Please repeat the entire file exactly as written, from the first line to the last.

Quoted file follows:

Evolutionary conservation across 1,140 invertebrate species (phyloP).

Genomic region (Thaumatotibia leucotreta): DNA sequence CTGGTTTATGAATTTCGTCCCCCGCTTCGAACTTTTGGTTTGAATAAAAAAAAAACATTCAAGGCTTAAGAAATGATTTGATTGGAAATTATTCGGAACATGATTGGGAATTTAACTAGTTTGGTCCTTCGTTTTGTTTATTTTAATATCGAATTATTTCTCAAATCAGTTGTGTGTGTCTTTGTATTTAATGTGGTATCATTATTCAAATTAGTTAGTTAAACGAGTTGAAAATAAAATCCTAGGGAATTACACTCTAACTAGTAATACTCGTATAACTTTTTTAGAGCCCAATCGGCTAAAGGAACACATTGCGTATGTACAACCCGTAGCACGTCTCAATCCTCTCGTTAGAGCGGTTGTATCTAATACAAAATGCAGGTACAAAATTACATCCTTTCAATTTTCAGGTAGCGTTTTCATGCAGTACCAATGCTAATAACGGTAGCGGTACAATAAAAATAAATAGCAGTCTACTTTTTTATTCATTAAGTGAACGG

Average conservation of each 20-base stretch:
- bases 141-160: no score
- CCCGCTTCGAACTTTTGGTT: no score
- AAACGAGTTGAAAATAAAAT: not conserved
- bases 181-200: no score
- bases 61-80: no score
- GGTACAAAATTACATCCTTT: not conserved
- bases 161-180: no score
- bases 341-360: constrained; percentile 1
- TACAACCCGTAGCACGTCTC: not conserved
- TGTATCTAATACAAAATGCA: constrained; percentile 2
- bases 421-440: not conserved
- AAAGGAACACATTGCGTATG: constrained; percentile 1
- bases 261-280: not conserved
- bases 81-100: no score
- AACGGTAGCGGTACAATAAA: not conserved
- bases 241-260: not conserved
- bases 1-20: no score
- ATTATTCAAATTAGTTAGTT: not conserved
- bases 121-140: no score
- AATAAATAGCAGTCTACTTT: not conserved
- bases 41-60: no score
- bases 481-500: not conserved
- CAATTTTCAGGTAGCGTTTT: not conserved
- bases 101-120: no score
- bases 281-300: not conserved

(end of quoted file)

Evolutionary conservation across 1,140 invertebrate species (phyloP).

Genomic region (Thaumatotibia leucotreta): DNA sequence CTGGTTTATGAATTTCGTCCCCCGCTTCGAACTTTTGGTTTGAATAAAAAAAAAACATTCAAGGCTTAAGAAATGATTTGATTGGAAATTATTCGGAACATGATTGGGAATTTAACTAGTTTGGTCCTTCGTTTTGTTTATTTTAATATCGAATTATTTCTCAAATCAGTTGTGTGTGTCTTTGTATTTAATGTGGTATCATTATTCAAATTAGTTAGTTAAACGAGTTGAAAATAAAATCCTAGGGAATTACACTCTAACTAGTAATACTCGTATAACTTTTTTAGAGCCCAATCGGCTAAAGGAACACATTGCGTATGTACAACCCGTAGCACGTCTCAATCCTCTCGTTAGAGCGGTTGTATCTAATACAAAATGCAGGTACAAAATTACATCCTTTCAATTTTCAGGTAGCGTTTTCATGCAGTACCAATGCTAATAACGGTAGCGGTACAATAAAAATAAATAGCAGTCTACTTTTTTATTCATTAAGTGAACGG

Average conservation of each 20-base stretch:
- bases 141-160: no score
- CCCGCTTCGAACTTTTGGTT: no score
- AAACGAGTTGAAAATAAAAT: not conserved
- bases 181-200: no score
- bases 61-80: no score
- GGTACAAAATTACATCCTTT: not conserved
- bases 161-180: no score
- bases 341-360: constrained; percentile 1
- TACAACCCGTAGCACGTCTC: not conserved
- TGTATCTAATACAAAATGCA: constrained; percentile 2
- bases 421-440: not conserved
- AAAGGAACACATTGCGTATG: constrained; percentile 1
- bases 261-280: not conserved
- bases 81-100: no score
- AACGGTAGCGGTACAATAAA: not conserved
- bases 241-260: not conserved
- bases 1-20: no score
- ATTATTCAAATTAGTTAGTT: not conserved
- bases 121-140: no score
- AATAAATAGCAGTCTACTTT: not conserved
- bases 41-60: no score
- bases 481-500: not conserved
- CAATTTTCAGGTAGCGTTTT: not conserved
- bases 101-120: no score
- bases 281-300: not conserved